A look at how environmental zealotry is destroying jobs, defying common sense, eroding family budgets and hurting America’s economy.
by Charles C. W. Cooke
For the sake of the smelt, California farmland lies fallow.
How Green extremists made a bad drought worse
by Victor Davis Hanson
In the 1970s, coastal elites squelched California’s near-century-long commitment to building dams, reservoirs, and canals, even as the Golden State’s population ballooned.
by Larry Bell
“Sue and Settle “ practices, sometimes referred to as “friendly lawsuits”, are cozy deals through which far-left radical environmental groups file lawsuits against federal agencies ...
by Sean Higgins
For most people, an hourly wage of $125 would be an awfully good deal, especially in this economy. But President Obama and environmental groups are warning that it is not nearly enough for one group: lawyers engaged in Endangered Species Act litigation.
by Rep. Devin Nunes
Investor's Business Daily
In the summer of 2002, shortly before I was elected to Congress, I sat through an eye-opening meeting with representatives from the Natural Resources Defense Council and several local environmental activist groups.
by David Blackmon
One of my most vivid childhood memories is of a visit my Dad took my brothers and me on in 1964 to the Aransas Wildlife Refuge, near Corpus Christi in South Texas.
by Jedediah Purdy
The New Yorker
... the major environmental statutes, such as the Clean Air Act and the Clean Water Act, were written with no attention to the unequal vulnerability of poor and minority groups.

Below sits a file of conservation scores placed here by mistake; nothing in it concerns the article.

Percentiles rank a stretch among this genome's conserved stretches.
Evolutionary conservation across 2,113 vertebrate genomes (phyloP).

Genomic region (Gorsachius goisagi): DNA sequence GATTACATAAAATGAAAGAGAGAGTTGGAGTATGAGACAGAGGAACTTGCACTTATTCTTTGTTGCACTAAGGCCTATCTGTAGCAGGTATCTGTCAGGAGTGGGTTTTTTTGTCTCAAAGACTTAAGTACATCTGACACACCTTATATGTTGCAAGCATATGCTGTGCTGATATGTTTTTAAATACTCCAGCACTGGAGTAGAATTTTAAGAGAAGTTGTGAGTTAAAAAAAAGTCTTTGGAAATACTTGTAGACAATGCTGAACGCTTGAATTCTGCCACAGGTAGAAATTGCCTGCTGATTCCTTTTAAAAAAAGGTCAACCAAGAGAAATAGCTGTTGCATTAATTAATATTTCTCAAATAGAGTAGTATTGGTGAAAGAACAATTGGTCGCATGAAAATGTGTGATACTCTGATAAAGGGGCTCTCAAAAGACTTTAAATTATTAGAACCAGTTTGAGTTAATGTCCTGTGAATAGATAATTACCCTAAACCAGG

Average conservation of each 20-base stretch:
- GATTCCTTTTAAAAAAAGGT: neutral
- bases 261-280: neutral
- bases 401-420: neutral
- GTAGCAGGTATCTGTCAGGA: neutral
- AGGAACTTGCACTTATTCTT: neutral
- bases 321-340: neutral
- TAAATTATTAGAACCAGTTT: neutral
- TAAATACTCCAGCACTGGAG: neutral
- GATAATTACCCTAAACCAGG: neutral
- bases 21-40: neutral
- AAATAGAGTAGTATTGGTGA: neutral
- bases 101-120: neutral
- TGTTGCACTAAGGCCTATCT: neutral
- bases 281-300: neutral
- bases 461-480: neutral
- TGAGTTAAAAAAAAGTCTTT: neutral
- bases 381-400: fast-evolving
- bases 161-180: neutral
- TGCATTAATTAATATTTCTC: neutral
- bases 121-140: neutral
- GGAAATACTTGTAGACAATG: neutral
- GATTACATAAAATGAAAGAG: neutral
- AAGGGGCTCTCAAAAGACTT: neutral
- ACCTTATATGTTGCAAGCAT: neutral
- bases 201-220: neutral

The Environmental Policy Alliance exists to educate the public about the real agenda of well-funded environmental activist groups.
"Why would they do this?" — force nearly a million acres of the world's most abundant farmland out of production, costing thousands of jobs and billions in lost revenue.
How federal laws and environmental lawsuits are devastating California’s Central Valley.
With 40% unemployment, the small valley town of Mendota feels the full force of Congressional inaction on the water issue.
"That's bull****," says KMJ radio host Ray Appleton about claims that California farmers use 80% of the state's water.
How much water does it take to make a cheeseburger. And who's really consuming that water — the farmer or the person eating the cheeseburger?
"We're actually protecting a fish that's eating the endangered fish," says Congressman Devin Nunes on the Ray Appleton show.
Hoover Institution Fellow Victor Davis Hanson explains why coastal "elites" driving anti-ag policy have little concern for the impact of their ideas on people in the valley, who "they do not see as cultural, intellectual, social equals."
KMJ's Ray Appleton discusses the powerful impact of "Dead Harvest" after four showings in Fresno.
The Endangered Species Act is being misused by "elitists" as a political tool to achieve their agenda, says Hoover Institution Fellow Victor Davis Hanson.
KMJ's Ray Appleton yaks up "Dead Harvest" after its Visalia premier, ground zero in the water wars.
© 2016 National Alliance for Environmental Reform